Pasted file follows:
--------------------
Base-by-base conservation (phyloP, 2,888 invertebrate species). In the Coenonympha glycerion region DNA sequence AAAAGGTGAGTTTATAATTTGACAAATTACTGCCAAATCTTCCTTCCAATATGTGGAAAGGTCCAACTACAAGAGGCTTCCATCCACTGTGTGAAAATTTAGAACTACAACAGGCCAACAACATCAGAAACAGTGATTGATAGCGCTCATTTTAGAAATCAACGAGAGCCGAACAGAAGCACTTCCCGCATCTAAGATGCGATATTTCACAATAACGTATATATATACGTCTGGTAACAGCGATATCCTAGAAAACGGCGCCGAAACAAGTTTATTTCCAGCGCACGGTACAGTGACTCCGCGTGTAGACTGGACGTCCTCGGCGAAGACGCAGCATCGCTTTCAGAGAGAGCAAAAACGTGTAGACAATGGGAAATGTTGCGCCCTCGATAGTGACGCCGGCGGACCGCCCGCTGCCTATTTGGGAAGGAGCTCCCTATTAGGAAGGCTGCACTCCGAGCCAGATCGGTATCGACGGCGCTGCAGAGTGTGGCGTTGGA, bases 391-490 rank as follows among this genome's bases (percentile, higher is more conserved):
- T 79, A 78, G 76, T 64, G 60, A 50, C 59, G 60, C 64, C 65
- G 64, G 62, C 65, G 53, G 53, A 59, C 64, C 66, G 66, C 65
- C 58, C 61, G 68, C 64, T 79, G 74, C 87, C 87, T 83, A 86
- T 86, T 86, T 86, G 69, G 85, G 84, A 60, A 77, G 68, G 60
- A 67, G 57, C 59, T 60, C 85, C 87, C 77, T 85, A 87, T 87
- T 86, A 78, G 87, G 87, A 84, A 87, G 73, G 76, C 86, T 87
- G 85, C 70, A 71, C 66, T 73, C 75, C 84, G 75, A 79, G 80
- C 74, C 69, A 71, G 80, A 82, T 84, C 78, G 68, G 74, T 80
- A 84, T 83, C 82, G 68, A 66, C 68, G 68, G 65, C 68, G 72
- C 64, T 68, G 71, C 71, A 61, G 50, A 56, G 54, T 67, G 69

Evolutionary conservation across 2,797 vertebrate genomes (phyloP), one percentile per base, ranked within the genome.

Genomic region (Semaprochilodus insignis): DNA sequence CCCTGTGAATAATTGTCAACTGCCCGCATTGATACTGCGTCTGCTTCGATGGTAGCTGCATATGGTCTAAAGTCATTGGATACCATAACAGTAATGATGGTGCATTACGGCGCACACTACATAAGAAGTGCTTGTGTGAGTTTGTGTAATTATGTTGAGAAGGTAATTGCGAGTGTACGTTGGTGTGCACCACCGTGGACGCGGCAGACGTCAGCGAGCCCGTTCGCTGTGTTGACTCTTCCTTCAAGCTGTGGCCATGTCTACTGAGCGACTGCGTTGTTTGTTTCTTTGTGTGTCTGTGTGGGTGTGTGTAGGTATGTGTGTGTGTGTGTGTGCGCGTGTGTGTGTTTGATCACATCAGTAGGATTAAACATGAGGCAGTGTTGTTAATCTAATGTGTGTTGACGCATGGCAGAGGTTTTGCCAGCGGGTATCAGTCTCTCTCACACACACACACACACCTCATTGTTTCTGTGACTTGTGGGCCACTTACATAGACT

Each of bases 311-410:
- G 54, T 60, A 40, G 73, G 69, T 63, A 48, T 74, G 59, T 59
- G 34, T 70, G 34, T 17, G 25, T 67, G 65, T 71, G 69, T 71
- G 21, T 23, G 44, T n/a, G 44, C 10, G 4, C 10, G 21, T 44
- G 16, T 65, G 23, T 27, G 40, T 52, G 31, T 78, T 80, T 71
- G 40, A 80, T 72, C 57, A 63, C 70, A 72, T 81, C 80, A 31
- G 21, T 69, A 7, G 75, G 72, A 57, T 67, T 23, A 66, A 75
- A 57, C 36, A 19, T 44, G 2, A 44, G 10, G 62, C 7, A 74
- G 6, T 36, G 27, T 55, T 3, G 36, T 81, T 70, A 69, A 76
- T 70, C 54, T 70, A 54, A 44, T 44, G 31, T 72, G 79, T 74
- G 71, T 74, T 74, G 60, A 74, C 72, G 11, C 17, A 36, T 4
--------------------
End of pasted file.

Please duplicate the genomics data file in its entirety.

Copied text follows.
Base-by-base conservation (phyloP, 2,888 invertebrate species). In the Coenonympha glycerion region DNA sequence AAAAGGTGAGTTTATAATTTGACAAATTACTGCCAAATCTTCCTTCCAATATGTGGAAAGGTCCAACTACAAGAGGCTTCCATCCACTGTGTGAAAATTTAGAACTACAACAGGCCAACAACATCAGAAACAGTGATTGATAGCGCTCATTTTAGAAATCAACGAGAGCCGAACAGAAGCACTTCCCGCATCTAAGATGCGATATTTCACAATAACGTATATATATACGTCTGGTAACAGCGATATCCTAGAAAACGGCGCCGAAACAAGTTTATTTCCAGCGCACGGTACAGTGACTCCGCGTGTAGACTGGACGTCCTCGGCGAAGACGCAGCATCGCTTTCAGAGAGAGCAAAAACGTGTAGACAATGGGAAATGTTGCGCCCTCGATAGTGACGCCGGCGGACCGCCCGCTGCCTATTTGGGAAGGAGCTCCCTATTAGGAAGGCTGCACTCCGAGCCAGATCGGTATCGACGGCGCTGCAGAGTGTGGCGTTGGA, bases 391-490 rank as follows among this genome's bases (percentile, higher is more conserved):
- T 79, A 78, G 76, T 64, G 60, A 50, C 59, G 60, C 64, C 65
- G 64, G 62, C 65, G 53, G 53, A 59, C 64, C 66, G 66, C 65
- C 58, C 61, G 68, C 64, T 79, G 74, C 87, C 87, T 83, A 86
- T 86, T 86, T 86, G 69, G 85, G 84, A 60, A 77, G 68, G 60
- A 67, G 57, C 59, T 60, C 85, C 87, C 77, T 85, A 87, T 87
- T 86, A 78, G 87, G 87, A 84, A 87, G 73, G 76, C 86, T 87
- G 85, C 70, A 71, C 66, T 73, C 75, C 84, G 75, A 79, G 80
- C 74, C 69, A 71, G 80, A 82, T 84, C 78, G 68, G 74, T 80
- A 84, T 83, C 82, G 68, A 66, C 68, G 68, G 65, C 68, G 72
- C 64, T 68, G 71, C 71, A 61, G 50, A 56, G 54, T 67, G 69

Evolutionary conservation across 2,797 vertebrate genomes (phyloP), one percentile per base, ranked within the genome.

Genomic region (Semaprochilodus insignis): DNA sequence CCCTGTGAATAATTGTCAACTGCCCGCATTGATACTGCGTCTGCTTCGATGGTAGCTGCATATGGTCTAAAGTCATTGGATACCATAACAGTAATGATGGTGCATTACGGCGCACACTACATAAGAAGTGCTTGTGTGAGTTTGTGTAATTATGTTGAGAAGGTAATTGCGAGTGTACGTTGGTGTGCACCACCGTGGACGCGGCAGACGTCAGCGAGCCCGTTCGCTGTGTTGACTCTTCCTTCAAGCTGTGGCCATGTCTACTGAGCGACTGCGTTGTTTGTTTCTTTGTGTGTCTGTGTGGGTGTGTGTAGGTATGTGTGTGTGTGTGTGTGCGCGTGTGTGTGTTTGATCACATCAGTAGGATTAAACATGAGGCAGTGTTGTTAATCTAATGTGTGTTGACGCATGGCAGAGGTTTTGCCAGCGGGTATCAGTCTCTCTCACACACACACACACACCTCATTGTTTCTGTGACTTGTGGGCCACTTACATAGACT

Each of bases 311-410:
- G 54, T 60, A 40, G 73, G 69, T 63, A 48, T 74, G 59, T 59
- G 34, T 70, G 34, T 17, G 25, T 67, G 65, T 71, G 69, T 71
- G 21, T 23, G 44, T n/a, G 44, C 10, G 4, C 10, G 21, T 44
- G 16, T 65, G 23, T 27, G 40, T 52, G 31, T 78, T 80, T 71
- G 40, A 80, T 72, C 57, A 63, C 70, A 72, T 81, C 80, A 31
- G 21, T 69, A 7, G 75, G 72, A 57, T 67, T 23, A 66, A 75
- A 57, C 36, A 19, T 44, G 2, A 44, G 10, G 62, C 7, A 74
- G 6, T 36, G 27, T 55, T 3, G 36, T 81, T 70, A 69, A 76
- T 70, C 54, T 70, A 54, A 44, T 44, G 31, T 72, G 79, T 74
- G 71, T 74, T 74, G 60, A 74, C 72, G 11, C 17, A 36, T 4